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DCC begins stormwater improvements in Mosgiel

Fuseworks Media
Fuseworks Media

The first stage of work to address the risk of flooding in Mosgiel is under way, but cost escalations mean the Dunedin City Council will now take a fresh look at the wider project.

In 2017, the DCC announced plans for improvements to Mosgiel’s stormwater network, following significant flooding which saw more than 120mm of rain fall over one 24-hour period.

The DCC planned two new pump stations, at Carlyle Road and Reid Avenue, which it was estimated would cost $3.2 million.

Since then, costs have risen to $8.75 million for one pump station, DCC Group Manager 3 Waters Tom Dyer says.

The cost escalations have prompted the DCC to review whether the approach is the most sensible and cost-effective solution, he says.

As a result, the DCC will proceed with other improvements, designed to alleviate flooding risks in the short term, while also reviewing longer-term options.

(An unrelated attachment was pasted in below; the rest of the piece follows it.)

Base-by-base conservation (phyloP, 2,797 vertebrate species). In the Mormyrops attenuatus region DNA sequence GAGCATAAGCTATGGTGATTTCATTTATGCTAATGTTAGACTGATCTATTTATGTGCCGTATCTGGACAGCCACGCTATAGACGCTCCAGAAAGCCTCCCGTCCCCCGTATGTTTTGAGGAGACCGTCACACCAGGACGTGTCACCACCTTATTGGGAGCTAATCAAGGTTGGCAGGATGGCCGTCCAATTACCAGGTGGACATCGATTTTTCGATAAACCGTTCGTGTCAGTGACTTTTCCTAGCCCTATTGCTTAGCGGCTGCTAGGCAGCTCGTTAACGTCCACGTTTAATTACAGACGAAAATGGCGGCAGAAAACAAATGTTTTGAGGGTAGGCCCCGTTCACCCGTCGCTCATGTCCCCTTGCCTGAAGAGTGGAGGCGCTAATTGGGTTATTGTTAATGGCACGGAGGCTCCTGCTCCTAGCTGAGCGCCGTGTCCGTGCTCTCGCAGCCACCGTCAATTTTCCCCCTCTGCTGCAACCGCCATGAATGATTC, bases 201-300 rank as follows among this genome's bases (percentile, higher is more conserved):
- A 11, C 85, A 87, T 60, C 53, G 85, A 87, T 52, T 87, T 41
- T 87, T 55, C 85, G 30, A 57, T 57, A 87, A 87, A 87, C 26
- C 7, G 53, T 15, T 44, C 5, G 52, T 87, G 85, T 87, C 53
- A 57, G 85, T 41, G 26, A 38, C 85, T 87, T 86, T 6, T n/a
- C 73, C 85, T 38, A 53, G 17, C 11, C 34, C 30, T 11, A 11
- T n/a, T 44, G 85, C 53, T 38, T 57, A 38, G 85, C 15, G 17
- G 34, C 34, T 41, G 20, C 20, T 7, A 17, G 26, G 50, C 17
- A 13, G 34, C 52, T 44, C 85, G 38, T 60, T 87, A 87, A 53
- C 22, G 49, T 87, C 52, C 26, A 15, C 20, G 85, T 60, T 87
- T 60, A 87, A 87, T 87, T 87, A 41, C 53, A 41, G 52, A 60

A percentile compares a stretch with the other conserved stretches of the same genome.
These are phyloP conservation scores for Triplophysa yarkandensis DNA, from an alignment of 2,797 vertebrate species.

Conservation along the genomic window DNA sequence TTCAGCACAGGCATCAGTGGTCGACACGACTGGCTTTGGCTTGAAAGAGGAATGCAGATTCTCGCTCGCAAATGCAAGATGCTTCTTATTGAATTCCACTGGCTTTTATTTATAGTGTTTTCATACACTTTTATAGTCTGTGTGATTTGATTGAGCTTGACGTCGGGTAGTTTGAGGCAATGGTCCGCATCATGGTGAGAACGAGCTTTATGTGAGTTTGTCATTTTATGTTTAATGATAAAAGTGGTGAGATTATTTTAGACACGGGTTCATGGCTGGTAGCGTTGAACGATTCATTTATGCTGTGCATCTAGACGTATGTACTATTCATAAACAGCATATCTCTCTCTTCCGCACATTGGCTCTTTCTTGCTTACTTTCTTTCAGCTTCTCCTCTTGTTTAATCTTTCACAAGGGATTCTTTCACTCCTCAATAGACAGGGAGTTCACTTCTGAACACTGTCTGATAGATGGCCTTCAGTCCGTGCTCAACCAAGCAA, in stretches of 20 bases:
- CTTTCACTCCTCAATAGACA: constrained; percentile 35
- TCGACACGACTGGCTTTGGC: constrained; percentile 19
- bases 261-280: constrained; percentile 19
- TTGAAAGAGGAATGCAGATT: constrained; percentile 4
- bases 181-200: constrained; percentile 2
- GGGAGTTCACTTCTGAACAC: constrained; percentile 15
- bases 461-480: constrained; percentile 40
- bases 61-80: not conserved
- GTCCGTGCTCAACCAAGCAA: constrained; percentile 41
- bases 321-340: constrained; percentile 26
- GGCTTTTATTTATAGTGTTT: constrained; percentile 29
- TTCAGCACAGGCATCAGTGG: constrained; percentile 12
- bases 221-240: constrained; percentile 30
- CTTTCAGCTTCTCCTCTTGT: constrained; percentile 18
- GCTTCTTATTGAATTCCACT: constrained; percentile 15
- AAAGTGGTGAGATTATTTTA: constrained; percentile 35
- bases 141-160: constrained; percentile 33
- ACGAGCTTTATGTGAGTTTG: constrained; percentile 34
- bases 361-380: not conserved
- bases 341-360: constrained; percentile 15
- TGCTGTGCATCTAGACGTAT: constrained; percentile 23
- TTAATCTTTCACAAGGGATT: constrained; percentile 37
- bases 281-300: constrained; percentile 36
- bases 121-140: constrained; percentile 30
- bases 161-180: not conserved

Work on the initial improvements has already begun, involving the replacement of existing pumps at the Carlyle Road pump station, costing about $300,000.

That work is expected to be completed later this month.

This summer, attention will turn to the construction of a new intake at Memorial Park, improving water flow and flooding resilience in the area.

A detailed assessment of the Reid Ave pump station will then be carried out over the next year to identify the need for further upgrades there.

Stormwater hydraulic modelling of the wider Mosgiel catchment over the next year will also help identify and prioritise the need for future improvements.

Mr Dyer says the DCC remains committed to the project and finding a long-term, sustainable solution to flooding problems in Mosgiel.

"The short-term solutions we will be undertaking over the coming months will certainly not be the last.

"We are committed to this project and we are keeping local residents and businesses informed of progress as the project continues."

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